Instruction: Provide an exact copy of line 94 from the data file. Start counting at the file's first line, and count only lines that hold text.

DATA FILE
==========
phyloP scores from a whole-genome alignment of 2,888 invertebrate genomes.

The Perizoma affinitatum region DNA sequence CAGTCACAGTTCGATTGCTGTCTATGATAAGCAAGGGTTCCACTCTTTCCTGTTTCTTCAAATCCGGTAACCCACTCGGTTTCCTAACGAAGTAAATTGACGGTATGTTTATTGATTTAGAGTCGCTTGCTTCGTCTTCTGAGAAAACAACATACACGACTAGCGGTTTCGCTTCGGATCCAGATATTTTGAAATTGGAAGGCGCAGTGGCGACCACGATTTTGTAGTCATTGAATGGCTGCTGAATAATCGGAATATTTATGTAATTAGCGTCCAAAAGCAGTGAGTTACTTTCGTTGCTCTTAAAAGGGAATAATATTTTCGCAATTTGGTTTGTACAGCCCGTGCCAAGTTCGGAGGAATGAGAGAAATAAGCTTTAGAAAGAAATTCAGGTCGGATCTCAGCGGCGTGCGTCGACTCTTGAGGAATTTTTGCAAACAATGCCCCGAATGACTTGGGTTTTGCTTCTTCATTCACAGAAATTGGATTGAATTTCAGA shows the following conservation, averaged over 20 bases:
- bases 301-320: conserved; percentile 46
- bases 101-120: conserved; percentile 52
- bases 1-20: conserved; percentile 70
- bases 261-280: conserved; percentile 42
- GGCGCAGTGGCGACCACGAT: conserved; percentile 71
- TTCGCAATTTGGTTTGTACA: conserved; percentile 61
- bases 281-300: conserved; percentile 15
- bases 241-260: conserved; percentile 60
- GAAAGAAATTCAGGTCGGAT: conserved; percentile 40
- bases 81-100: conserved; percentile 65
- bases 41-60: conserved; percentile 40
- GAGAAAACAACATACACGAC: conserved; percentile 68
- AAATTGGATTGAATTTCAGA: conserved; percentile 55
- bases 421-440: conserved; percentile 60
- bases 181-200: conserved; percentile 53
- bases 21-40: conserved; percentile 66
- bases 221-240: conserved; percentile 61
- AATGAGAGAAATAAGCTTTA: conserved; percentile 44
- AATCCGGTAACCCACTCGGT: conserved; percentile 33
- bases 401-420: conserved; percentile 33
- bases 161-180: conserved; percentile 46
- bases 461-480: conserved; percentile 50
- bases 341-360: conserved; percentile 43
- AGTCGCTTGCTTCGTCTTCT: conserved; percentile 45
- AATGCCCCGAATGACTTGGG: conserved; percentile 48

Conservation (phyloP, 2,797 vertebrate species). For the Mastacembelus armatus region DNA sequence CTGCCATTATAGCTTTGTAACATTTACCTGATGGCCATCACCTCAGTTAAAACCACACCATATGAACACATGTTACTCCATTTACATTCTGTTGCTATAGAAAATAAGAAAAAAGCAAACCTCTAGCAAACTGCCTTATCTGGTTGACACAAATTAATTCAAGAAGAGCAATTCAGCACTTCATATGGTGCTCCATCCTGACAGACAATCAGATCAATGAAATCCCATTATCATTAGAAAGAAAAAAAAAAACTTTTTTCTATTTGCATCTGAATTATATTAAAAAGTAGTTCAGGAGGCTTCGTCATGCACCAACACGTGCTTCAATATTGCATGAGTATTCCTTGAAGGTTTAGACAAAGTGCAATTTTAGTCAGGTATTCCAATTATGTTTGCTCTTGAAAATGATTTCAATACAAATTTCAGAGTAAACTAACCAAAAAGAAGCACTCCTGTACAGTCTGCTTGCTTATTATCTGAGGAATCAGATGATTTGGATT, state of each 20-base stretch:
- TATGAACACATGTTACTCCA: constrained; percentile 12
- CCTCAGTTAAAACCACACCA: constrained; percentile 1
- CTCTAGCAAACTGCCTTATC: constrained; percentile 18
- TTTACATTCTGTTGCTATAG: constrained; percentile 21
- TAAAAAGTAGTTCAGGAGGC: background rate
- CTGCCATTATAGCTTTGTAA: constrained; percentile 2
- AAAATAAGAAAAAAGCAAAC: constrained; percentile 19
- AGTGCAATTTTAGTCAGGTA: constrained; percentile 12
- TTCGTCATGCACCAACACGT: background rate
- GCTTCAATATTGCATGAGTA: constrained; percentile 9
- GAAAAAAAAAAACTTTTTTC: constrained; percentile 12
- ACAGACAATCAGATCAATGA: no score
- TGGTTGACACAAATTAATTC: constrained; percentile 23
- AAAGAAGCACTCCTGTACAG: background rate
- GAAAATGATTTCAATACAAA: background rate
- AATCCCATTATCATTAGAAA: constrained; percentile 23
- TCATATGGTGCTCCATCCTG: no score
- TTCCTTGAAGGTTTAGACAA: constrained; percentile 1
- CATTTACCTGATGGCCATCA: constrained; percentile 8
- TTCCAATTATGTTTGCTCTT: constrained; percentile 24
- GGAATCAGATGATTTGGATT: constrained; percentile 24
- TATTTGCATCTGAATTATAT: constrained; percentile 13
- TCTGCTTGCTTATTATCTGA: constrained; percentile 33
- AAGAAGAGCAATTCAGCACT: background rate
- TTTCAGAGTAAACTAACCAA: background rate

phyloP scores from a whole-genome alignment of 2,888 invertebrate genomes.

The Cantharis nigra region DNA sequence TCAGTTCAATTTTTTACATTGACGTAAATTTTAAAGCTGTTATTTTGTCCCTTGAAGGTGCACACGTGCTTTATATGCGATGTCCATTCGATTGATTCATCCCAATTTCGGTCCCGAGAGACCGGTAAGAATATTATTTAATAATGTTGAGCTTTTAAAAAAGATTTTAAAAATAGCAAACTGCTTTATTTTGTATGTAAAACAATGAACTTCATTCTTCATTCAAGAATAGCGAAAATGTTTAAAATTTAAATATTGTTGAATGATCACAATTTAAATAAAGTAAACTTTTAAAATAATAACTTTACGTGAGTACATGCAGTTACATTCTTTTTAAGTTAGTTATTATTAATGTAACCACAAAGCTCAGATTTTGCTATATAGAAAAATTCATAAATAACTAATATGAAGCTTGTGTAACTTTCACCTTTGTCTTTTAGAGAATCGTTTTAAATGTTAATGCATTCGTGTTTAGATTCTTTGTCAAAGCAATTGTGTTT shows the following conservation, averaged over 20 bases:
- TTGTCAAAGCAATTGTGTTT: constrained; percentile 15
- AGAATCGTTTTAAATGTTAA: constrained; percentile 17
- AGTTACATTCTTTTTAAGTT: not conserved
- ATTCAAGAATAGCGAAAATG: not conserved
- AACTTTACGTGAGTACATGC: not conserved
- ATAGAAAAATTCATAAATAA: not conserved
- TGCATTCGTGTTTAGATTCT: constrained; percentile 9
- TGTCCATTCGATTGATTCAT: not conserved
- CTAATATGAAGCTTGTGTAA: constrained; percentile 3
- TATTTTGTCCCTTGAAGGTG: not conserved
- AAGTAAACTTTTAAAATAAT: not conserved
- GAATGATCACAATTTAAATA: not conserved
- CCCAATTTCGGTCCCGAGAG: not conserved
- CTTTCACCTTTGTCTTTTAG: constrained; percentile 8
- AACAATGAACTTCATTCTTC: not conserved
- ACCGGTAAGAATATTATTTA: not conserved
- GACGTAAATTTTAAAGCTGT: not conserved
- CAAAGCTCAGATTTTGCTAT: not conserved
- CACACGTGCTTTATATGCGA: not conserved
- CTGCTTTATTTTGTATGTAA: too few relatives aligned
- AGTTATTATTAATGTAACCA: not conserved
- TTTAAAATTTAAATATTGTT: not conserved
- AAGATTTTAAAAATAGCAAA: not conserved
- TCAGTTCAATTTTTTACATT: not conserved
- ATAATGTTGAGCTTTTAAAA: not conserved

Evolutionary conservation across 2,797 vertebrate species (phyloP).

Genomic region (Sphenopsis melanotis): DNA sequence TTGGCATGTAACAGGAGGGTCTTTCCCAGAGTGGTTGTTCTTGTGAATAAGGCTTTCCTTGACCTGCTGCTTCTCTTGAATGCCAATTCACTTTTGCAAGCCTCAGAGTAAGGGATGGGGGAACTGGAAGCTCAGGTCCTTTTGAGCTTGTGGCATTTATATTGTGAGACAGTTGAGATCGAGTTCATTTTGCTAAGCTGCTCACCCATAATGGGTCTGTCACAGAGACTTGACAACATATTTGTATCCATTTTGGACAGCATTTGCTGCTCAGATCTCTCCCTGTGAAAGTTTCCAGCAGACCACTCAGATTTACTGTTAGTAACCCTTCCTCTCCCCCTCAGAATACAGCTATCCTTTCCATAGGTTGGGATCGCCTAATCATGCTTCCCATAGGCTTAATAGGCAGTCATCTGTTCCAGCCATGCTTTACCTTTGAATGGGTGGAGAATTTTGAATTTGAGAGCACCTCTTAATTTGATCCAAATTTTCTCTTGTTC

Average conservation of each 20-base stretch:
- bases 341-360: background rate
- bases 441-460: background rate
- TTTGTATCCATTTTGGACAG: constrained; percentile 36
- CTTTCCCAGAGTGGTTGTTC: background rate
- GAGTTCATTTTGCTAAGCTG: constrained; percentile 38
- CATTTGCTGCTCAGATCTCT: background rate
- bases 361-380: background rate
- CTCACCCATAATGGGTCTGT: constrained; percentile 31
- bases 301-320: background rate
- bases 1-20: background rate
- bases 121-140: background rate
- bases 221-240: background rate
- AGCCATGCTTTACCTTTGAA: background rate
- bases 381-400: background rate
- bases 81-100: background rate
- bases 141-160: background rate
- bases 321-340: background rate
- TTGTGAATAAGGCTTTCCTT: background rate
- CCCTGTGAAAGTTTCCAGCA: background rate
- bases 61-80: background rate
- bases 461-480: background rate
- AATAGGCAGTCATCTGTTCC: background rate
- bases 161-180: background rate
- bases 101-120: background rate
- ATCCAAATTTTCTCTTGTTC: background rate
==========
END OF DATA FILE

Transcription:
- bases 121-140: background rate